People can’t be blamed for what they haven’t lived through, but we have to tell the truth. We say to the artists: what you know, what is in your head, is inadequate. You have to be oriented toward bigger questions, questions of society and history first and foremost. That doesn’t have to be the substance of your work, it doesn’t matter how intimate your immediate subject might be, another War and Peace or a love lyric, but there remains the need for the broadest thought and understanding, for presenting complex and difficult problems, all of which require real intellectual struggles.

Texture, complexity, and depth come with knowledge, deep emotion, a deep understanding and feeling for the art form itself, its human and artistic possibilities, and not merely its technical capabilities, much less the desire to impress or to show off. Art is about showing life, not having a career.

As I’ve suggested, we need to revive protest, anger, and outrage, the desire to see the world changed from top to bottom. It’s hard to conceive of important work in our day without that. Absolutely critical, in our view: the artists must overcome the prejudice against socialism! Absolutely no major progress will occur without that.

If the artists brought together the technological innovations of the recent period, its freshness and cleverness, its color and rapid movement, and the ability to impart vast amounts of information quickly and clearly, with important ideas, artistic elegance and seriousness, and with a concern for humanity and its fate…that would open the road to important work, in our view.

In 1928, Soviet literary critic Aleksandr Voronsky—Left Oppositionist, co-thinker of Trotsky, and eventual victim of Stalin in 1937—addressed this problem. It was part of his struggle for more seriousness about life and genuine engagement with the world in Soviet writing. He commented:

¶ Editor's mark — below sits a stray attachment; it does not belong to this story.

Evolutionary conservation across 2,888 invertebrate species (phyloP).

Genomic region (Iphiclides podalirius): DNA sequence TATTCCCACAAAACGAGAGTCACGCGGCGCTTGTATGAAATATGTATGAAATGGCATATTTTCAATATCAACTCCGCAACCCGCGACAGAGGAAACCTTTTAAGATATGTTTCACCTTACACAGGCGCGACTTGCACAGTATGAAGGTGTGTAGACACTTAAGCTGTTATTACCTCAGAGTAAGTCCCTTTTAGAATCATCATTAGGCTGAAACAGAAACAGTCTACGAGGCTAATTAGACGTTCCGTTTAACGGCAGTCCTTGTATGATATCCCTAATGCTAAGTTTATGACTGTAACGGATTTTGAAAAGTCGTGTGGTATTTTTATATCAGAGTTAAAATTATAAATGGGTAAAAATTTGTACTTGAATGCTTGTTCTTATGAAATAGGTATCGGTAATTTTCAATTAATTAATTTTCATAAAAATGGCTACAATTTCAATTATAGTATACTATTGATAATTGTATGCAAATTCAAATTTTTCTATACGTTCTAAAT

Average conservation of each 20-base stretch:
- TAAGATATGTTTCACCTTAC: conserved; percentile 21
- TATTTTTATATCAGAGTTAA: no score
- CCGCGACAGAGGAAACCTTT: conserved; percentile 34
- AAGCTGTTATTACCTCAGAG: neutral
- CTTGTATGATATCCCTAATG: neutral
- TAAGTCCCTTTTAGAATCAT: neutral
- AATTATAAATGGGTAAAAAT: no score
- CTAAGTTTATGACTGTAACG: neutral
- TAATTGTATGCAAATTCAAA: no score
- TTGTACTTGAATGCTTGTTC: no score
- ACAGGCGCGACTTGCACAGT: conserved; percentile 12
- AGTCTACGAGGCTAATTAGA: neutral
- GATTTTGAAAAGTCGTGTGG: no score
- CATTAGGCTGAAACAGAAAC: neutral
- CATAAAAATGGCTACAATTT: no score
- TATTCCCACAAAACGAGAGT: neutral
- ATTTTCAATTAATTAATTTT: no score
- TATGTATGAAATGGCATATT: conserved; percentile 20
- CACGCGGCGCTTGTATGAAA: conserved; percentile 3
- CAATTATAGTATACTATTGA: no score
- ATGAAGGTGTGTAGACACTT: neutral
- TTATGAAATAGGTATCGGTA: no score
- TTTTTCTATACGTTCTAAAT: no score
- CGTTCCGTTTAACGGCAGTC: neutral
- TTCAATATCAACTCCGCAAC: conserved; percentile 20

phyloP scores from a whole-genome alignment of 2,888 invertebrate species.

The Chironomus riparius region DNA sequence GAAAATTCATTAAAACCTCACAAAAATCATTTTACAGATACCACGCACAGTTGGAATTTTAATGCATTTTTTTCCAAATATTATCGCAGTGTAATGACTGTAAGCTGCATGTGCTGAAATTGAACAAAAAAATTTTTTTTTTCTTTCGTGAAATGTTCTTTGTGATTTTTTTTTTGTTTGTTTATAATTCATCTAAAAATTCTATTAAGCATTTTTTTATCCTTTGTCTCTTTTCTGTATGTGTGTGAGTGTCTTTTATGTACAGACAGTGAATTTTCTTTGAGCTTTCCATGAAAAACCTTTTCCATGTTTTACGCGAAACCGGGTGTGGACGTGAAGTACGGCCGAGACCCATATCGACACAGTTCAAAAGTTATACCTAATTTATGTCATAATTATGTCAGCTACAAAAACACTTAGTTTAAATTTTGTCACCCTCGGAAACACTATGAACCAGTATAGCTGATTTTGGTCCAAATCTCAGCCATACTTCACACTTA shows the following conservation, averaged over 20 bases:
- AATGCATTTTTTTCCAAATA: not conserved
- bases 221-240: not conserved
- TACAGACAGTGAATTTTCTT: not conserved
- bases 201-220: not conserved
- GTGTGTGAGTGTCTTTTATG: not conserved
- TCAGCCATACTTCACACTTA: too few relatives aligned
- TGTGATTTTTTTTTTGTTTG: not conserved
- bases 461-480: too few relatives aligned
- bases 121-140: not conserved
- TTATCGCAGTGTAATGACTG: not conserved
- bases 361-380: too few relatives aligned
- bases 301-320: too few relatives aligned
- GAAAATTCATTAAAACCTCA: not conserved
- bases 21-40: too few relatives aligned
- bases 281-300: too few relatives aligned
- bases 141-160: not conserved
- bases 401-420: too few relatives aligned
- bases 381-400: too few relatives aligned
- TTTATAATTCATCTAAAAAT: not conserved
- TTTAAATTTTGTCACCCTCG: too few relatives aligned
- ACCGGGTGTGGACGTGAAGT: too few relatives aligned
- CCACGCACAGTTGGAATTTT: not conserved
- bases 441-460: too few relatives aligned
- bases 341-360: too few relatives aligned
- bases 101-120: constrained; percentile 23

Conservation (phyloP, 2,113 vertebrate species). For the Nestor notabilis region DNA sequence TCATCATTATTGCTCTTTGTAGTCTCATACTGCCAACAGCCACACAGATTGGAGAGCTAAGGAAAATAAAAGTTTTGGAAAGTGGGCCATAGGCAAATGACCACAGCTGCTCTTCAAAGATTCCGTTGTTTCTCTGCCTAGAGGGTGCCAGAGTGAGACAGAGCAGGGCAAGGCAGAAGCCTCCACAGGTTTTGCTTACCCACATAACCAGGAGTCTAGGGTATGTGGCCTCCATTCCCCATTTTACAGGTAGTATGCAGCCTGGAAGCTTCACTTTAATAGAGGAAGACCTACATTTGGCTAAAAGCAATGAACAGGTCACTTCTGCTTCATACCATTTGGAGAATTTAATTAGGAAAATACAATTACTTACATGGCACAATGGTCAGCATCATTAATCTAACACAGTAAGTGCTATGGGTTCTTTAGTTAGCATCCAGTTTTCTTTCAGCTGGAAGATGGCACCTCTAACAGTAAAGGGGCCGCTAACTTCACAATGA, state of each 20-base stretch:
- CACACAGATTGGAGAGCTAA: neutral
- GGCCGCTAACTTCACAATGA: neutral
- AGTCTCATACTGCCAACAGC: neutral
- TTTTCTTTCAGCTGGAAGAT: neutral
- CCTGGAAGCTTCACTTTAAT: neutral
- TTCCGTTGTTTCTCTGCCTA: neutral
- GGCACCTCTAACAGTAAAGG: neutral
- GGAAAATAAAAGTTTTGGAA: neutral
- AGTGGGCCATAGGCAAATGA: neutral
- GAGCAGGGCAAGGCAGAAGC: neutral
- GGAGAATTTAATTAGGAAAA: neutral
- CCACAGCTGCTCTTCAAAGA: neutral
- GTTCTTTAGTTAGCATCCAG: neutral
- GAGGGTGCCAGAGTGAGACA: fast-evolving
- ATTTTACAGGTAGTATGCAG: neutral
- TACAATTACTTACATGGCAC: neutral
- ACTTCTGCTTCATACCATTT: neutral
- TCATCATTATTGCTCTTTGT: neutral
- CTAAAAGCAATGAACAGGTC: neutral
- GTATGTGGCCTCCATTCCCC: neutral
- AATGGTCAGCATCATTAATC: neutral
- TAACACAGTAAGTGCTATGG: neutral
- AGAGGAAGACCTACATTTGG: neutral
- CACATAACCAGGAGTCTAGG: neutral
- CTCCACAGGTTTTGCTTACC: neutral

I believe this is profoundly important. There is no going back to Ford or Welles. The greatest work, we have confidence, lies ahead. But the ingenuity of present-day filmmaking has to be combined with far deeper knowledge of the world, to bring out the true character of contemporary life, to enlighten and broaden the population, to appeal to what is best in it, to contribute to the cause of liberating global humanity from ignorance, exploitation and poverty.

A final point: what we have been discussing are objective problems, social problems, historical problems. We are farther than anyone from blaming individuals for the difficulties. We don’t (or we try not to) heap abuse, on the pages of the WSWS, on the artists who fall short, even those who fall very far short. The problem lies outside them, in historical traumas and difficulties that have yet to be overcome, in new realities that have yet to be cognized. We fight with great urgency for a different perspective, a different orientation, but we also understand that big popular movements will play a critical role in dispersing the “clouds of skepticism and pessimism” (Trotsky).

As the working class begins to move, and it will, many of today’s problems will seem trivial, or will disappear entirely. A new set of challenges and problems will arise, and we certainly welcome those. We will do everything in our power to assist the artists, the filmmakers, to arrive at a deeper understanding of the historical and social issues involved.